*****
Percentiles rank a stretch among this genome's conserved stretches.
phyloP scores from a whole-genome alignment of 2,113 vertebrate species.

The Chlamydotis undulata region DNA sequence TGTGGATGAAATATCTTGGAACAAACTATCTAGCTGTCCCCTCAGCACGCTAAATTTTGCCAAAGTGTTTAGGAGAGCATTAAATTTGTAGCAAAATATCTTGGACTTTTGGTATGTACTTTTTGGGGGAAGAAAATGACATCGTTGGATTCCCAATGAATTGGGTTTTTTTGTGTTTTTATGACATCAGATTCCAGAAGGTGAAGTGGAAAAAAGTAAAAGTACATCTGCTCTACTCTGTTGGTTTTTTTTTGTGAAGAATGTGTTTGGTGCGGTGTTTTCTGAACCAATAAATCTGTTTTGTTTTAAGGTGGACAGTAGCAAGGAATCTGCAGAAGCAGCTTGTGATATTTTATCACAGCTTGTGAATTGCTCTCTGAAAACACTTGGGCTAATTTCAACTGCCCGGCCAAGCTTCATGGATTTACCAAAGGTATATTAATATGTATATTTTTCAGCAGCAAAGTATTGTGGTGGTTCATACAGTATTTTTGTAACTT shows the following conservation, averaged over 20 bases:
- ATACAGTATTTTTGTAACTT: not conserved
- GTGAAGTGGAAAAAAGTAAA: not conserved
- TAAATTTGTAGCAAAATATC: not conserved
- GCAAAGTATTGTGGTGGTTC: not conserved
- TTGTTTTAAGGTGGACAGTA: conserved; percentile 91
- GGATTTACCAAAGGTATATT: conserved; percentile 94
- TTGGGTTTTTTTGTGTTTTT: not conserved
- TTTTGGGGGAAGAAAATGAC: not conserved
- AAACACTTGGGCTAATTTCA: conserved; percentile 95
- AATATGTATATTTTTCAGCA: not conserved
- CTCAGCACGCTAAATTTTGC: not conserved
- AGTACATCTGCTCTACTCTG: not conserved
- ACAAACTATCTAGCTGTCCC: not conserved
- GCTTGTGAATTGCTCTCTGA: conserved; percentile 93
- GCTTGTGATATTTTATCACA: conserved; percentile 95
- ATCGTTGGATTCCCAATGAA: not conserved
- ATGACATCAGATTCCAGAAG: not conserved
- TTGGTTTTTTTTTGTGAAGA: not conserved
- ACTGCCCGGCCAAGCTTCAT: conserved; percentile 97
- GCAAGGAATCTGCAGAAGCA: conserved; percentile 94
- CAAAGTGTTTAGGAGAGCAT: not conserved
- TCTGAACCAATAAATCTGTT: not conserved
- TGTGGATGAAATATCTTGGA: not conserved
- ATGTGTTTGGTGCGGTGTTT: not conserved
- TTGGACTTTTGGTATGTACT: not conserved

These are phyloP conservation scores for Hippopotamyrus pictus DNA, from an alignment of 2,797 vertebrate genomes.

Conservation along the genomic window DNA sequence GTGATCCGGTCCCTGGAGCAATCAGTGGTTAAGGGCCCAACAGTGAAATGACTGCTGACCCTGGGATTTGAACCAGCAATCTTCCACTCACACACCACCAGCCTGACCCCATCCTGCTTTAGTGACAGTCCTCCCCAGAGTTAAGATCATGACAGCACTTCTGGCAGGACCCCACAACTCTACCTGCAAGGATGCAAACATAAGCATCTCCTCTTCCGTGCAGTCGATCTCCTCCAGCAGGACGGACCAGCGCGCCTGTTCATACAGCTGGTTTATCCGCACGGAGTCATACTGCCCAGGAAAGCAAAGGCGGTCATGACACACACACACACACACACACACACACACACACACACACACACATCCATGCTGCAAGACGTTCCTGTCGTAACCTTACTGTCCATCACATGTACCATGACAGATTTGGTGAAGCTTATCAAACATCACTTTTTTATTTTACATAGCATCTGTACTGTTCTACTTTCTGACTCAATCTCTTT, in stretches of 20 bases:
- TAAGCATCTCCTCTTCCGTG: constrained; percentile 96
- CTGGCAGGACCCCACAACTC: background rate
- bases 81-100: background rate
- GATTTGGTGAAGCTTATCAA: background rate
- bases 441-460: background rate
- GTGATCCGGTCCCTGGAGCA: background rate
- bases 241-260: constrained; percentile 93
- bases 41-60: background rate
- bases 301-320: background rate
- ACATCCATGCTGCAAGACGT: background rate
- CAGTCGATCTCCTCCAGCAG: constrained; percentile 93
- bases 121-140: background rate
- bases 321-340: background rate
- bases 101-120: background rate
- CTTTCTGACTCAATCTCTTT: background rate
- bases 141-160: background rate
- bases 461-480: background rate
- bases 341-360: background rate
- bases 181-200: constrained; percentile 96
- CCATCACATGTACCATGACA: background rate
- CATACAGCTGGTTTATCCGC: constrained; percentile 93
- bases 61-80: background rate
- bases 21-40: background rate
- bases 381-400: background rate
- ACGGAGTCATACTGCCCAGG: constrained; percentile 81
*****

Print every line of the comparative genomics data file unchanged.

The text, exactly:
Percentiles rank a stretch among this genome's conserved stretches.
phyloP scores from a whole-genome alignment of 2,113 vertebrate species.

The Chlamydotis undulata region DNA sequence TGTGGATGAAATATCTTGGAACAAACTATCTAGCTGTCCCCTCAGCACGCTAAATTTTGCCAAAGTGTTTAGGAGAGCATTAAATTTGTAGCAAAATATCTTGGACTTTTGGTATGTACTTTTTGGGGGAAGAAAATGACATCGTTGGATTCCCAATGAATTGGGTTTTTTTGTGTTTTTATGACATCAGATTCCAGAAGGTGAAGTGGAAAAAAGTAAAAGTACATCTGCTCTACTCTGTTGGTTTTTTTTTGTGAAGAATGTGTTTGGTGCGGTGTTTTCTGAACCAATAAATCTGTTTTGTTTTAAGGTGGACAGTAGCAAGGAATCTGCAGAAGCAGCTTGTGATATTTTATCACAGCTTGTGAATTGCTCTCTGAAAACACTTGGGCTAATTTCAACTGCCCGGCCAAGCTTCATGGATTTACCAAAGGTATATTAATATGTATATTTTTCAGCAGCAAAGTATTGTGGTGGTTCATACAGTATTTTTGTAACTT shows the following conservation, averaged over 20 bases:
- ATACAGTATTTTTGTAACTT: not conserved
- GTGAAGTGGAAAAAAGTAAA: not conserved
- TAAATTTGTAGCAAAATATC: not conserved
- GCAAAGTATTGTGGTGGTTC: not conserved
- TTGTTTTAAGGTGGACAGTA: conserved; percentile 91
- GGATTTACCAAAGGTATATT: conserved; percentile 94
- TTGGGTTTTTTTGTGTTTTT: not conserved
- TTTTGGGGGAAGAAAATGAC: not conserved
- AAACACTTGGGCTAATTTCA: conserved; percentile 95
- AATATGTATATTTTTCAGCA: not conserved
- CTCAGCACGCTAAATTTTGC: not conserved
- AGTACATCTGCTCTACTCTG: not conserved
- ACAAACTATCTAGCTGTCCC: not conserved
- GCTTGTGAATTGCTCTCTGA: conserved; percentile 93
- GCTTGTGATATTTTATCACA: conserved; percentile 95
- ATCGTTGGATTCCCAATGAA: not conserved
- ATGACATCAGATTCCAGAAG: not conserved
- TTGGTTTTTTTTTGTGAAGA: not conserved
- ACTGCCCGGCCAAGCTTCAT: conserved; percentile 97
- GCAAGGAATCTGCAGAAGCA: conserved; percentile 94
- CAAAGTGTTTAGGAGAGCAT: not conserved
- TCTGAACCAATAAATCTGTT: not conserved
- TGTGGATGAAATATCTTGGA: not conserved
- ATGTGTTTGGTGCGGTGTTT: not conserved
- TTGGACTTTTGGTATGTACT: not conserved

These are phyloP conservation scores for Hippopotamyrus pictus DNA, from an alignment of 2,797 vertebrate genomes.

Conservation along the genomic window DNA sequence GTGATCCGGTCCCTGGAGCAATCAGTGGTTAAGGGCCCAACAGTGAAATGACTGCTGACCCTGGGATTTGAACCAGCAATCTTCCACTCACACACCACCAGCCTGACCCCATCCTGCTTTAGTGACAGTCCTCCCCAGAGTTAAGATCATGACAGCACTTCTGGCAGGACCCCACAACTCTACCTGCAAGGATGCAAACATAAGCATCTCCTCTTCCGTGCAGTCGATCTCCTCCAGCAGGACGGACCAGCGCGCCTGTTCATACAGCTGGTTTATCCGCACGGAGTCATACTGCCCAGGAAAGCAAAGGCGGTCATGACACACACACACACACACACACACACACACACACACACACACACATCCATGCTGCAAGACGTTCCTGTCGTAACCTTACTGTCCATCACATGTACCATGACAGATTTGGTGAAGCTTATCAAACATCACTTTTTTATTTTACATAGCATCTGTACTGTTCTACTTTCTGACTCAATCTCTTT, in stretches of 20 bases:
- TAAGCATCTCCTCTTCCGTG: constrained; percentile 96
- CTGGCAGGACCCCACAACTC: background rate
- bases 81-100: background rate
- GATTTGGTGAAGCTTATCAA: background rate
- bases 441-460: background rate
- GTGATCCGGTCCCTGGAGCA: background rate
- bases 241-260: constrained; percentile 93
- bases 41-60: background rate
- bases 301-320: background rate
- ACATCCATGCTGCAAGACGT: background rate
- CAGTCGATCTCCTCCAGCAG: constrained; percentile 93
- bases 121-140: background rate
- bases 321-340: background rate
- bases 101-120: background rate
- CTTTCTGACTCAATCTCTTT: background rate
- bases 141-160: background rate
- bases 461-480: background rate
- bases 341-360: background rate
- bases 181-200: constrained; percentile 96
- CCATCACATGTACCATGACA: background rate
- CATACAGCTGGTTTATCCGC: constrained; percentile 93
- bases 61-80: background rate
- bases 21-40: background rate
- bases 381-400: background rate
- ACGGAGTCATACTGCCCAGG: constrained; percentile 81